This data exchange and automation is meant to make factories and plants smarter. Some of these technologies include cloud computing, cognitive computing, artificial intelligence, machine learning, and the Internet of Things.
Companies and facilities that subscribe to the industry 4.0 philosophy use embedded software, robotics, and advanced sensors to not only collect data but also analyze it so it helps with decision-making and improvements in the manufacturing process.
At the heart of industry 4.0 is data that ties everything together. Because data is such an important part of this wave of the industrial revolution, we need to examine its important impact and how data is changing the manufacturing landscape.
The different technologies that are part of industry 4.0 have created opportunities for manufacturers to use the massive amounts of data they collect to monitor and improve the quality of their products. Manufacturers no longer have to do manual inspections or test samples because each product can be tested automatically using sensors and related technologies. Any deviations in quality can be noted before the product leaves the conveyor belt.
The data collected from the products that are not up to the required quality standards can be used to assess where a manufacturer can make changes to reduce the number of defective products and quality deviations.
Manufacturers can also use this data to convince their customers. The incredible amount of data collected can be distilled down to show how various products are developed, manufactured, and tested. Seeing this data is much more convincing than looking at marketing hype that does not talk about how the quality of the product was achieved and continues to be maintained.
Things move very fast in the manufacturing world, and downtime can be very costly for a business. Technology has made predictive maintenance possible by providing data on which machines need maintenance and which are likely to fail soon. Keeping an eye on all manufacturing processes like this is an integral part of digital manufacturing which is concerned with increasing efficiency output and controlling the entire manufacturing process.
Apart from ensuring continuous production, predictive maintenance also helps reduce the cost of spare parts. Repairing machines before they break down is usually cheaper than replacing broken parts. In many cases, one failure in the manufacturing process can cause a cascade of failures that can be very expensive to fix.
Data can be used to predict which parts will fail so the manufacturer only has to replace or repair the part more likely to fail rather than deal with other parts that fail in the cascade.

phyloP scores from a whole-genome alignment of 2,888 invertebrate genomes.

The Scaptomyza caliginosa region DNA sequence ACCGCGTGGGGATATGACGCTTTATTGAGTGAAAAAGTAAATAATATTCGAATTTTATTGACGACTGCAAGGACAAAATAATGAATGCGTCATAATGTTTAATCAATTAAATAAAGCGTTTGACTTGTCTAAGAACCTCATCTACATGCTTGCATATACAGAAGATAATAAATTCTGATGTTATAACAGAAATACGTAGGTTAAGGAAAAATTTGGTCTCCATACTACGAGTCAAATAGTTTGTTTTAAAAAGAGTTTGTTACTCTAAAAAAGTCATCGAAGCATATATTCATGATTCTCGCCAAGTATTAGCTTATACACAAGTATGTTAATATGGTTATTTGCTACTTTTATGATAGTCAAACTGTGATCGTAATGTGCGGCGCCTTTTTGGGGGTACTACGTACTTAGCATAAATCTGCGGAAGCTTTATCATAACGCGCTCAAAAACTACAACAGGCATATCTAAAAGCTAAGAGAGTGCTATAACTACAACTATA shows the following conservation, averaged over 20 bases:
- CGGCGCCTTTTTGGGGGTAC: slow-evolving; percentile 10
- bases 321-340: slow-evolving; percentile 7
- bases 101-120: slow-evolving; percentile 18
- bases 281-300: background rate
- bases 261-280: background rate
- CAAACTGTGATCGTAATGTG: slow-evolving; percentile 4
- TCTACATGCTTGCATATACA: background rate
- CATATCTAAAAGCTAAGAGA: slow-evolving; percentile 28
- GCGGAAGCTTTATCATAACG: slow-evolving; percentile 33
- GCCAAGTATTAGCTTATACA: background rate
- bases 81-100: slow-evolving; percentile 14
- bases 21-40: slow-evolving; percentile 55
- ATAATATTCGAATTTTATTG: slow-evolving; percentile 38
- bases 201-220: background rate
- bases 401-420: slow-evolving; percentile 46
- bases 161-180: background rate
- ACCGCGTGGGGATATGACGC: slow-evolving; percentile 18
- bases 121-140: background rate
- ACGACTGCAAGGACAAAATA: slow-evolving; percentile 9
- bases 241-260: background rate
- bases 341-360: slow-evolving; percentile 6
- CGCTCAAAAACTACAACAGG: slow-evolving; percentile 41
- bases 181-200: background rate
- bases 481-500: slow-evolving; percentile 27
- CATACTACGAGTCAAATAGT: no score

Every manufacturer wants to optimize their output such that they are producing an optimal number per unit time. This output is often detailed in their key performance metrics that are also used to predict productivity, revenue, and profits. Data-driven manufacturing is an integral part of ensuring responsive and efficient production systems.
By having the right data, manufacturers can compare their performance against their targets to know if they are reaching their goals. This data is often subdivided into the operating information of individual machines, and this granular data is then used in the analysis.
If an individual or multiple machines are not performing optimally, the manufacturer can use data to check why this is so and what is going on. They can then carry out maintenance or correct the anomaly to keep things running smoothly.
In the retail space, it is quite common for businesses to use data and data analytics for demand forecasting so that they know what to order. This use of data and data analytics is also becoming more common in manufacturing.
Manufacturers can use data to predict load forecasts for different manufacturing plants. These load forecasts can be compared against what individual factories make to predict demand for different products. The manufacturer can predict which products need to be produced in vast numbers and which manufacturing plants should handle which products.
Doing so is also a part of balancing plant loading because by predicting which factories will have a huge load, a manufacturer can pass on some of that load to other factories. This means all factories work together optimally, production is increased, and demand is met.
As industry 4.0 matures, we can expect to see more technologies being used in changing manufacturing. We can also expect data to continue laying a big role in making factories and manufacturing plants smarter.